Dispelling the myth that scientists don’t care about teaching

A group of about thirty faculty members smile at the camera, seated and standing, with two trees and a yellow building in the background.

 A portion of the faculty who participated in the training program. Credit: Trisha DeVera, SEPAL program administrator.

SF State Biology faculty spent three years getting smarter about the way they teach

Faculty meetings in the San Francisco State University Biology Department are a bit unique. To vote on a proposal, professors use the same clicker tools that students use in the classroom. And for discussion, they do “think-pair-share” exercises, originally designed to get students engaged in class. After a three-year program to get smarter about their teaching, it’s proof that the Biology faculty are walking the walk.

“There’s been a culture shift even beyond the classroom,” said Professor of Biology Kimberly Tanner.

That shift began in 2013 when, at the request of her faculty colleagues, Tanner led the charge to give Biology faculty at SF State the space and time to improve the way they teach — and to dispel the myth that scientists care more about research than they do about their students. Despite the years of training it takes to become a professor, science faculty rarely receive instruction on how to teach. They might start teaching as graduate students, but they often have to figure out their own way without any formal guidance.

The effort started with a five-day summer training institute and snowballed into more workshops and follow-up programs throughout the semester. By the end of the program, 89 percent of the faculty ended up participating in at least one workshop, and 83 percent participated in follow-up programs. Faculty who went through the entire program spent more than 100 hours each on training. “Other universities could only dream of getting this much of their faculty to participate in this kind of development,” said Professor and Chair of the Biology Department Laura Burrus.

The training focused on a few main techniques, like “active learning” techniques for giving students more control over how they learn, creating tests in a way that accurately assesses student knowledge and creating a more inclusive classroom environment.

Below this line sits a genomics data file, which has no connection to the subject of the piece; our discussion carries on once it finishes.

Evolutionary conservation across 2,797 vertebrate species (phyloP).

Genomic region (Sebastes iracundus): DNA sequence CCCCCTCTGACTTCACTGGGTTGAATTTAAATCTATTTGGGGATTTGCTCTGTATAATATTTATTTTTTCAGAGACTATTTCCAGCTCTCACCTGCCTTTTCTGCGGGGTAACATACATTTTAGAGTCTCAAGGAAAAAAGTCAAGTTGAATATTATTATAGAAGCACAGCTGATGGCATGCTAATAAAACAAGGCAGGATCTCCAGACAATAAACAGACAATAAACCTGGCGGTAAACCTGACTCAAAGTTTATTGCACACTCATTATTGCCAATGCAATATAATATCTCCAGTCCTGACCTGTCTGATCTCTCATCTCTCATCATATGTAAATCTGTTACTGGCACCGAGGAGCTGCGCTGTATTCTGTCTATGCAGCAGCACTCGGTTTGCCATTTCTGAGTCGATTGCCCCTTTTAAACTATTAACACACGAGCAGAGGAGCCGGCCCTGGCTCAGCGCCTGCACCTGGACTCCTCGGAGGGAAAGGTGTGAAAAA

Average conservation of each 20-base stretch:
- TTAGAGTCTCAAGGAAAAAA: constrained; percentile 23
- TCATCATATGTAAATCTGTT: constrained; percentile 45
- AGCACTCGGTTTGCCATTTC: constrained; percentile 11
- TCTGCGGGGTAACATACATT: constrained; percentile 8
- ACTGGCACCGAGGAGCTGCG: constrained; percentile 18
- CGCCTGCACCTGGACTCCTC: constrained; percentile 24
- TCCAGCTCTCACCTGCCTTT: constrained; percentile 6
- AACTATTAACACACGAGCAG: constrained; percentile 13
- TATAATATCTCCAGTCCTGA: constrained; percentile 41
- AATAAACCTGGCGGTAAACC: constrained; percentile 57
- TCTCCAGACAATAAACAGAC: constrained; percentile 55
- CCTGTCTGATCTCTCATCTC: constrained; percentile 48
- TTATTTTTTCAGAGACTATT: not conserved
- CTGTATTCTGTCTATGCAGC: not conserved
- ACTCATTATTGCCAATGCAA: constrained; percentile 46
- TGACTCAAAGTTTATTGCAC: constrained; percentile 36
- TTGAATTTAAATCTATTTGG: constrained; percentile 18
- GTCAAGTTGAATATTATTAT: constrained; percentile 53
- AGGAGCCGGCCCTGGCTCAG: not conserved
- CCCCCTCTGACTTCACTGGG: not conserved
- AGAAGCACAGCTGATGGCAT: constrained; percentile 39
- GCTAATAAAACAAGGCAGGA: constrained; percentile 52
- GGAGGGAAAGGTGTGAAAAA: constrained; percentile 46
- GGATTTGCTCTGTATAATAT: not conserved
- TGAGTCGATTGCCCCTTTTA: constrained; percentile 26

To figure out whether the program was actually working, the researchers developed a technique for measuring student participation in class by analyzing recordings of classroom noise. They found that 81 percent of the faculty taking part in the study used active learning techniques in at least half of their class sessions. And surveys of the participating faculty members showed that 96 percent were more confident in their teaching after the training. The results were published in a paper in the March 1 edition of the journal CBE — Life Science Education, with almost 70 members of the department featured as authors. 

In the process, the researchers dispelled another myth. “A lot of faculty at other universities think if they devote time to their teaching, their research will suffer,” said Tanner. But when surveyed, only 6 percent of study participants reported that. On the other hand, 30 percent said the opposite — that their research had been positively affected. Tanner suspects this shift is due to a stronger sense of community and a more collaborative atmosphere fostered by the training.

In a discipline that experiences heavy student attrition, these techniques to foster a more engaging classroom are crucial. “The majority of students leave biology,” said Tanner. “And they leave based on personal demographics — more women leave, more students of color leave. These strategies will help us retain more of those students.” Tanner hopes the study will also serve as an example that inspires other universities to follow.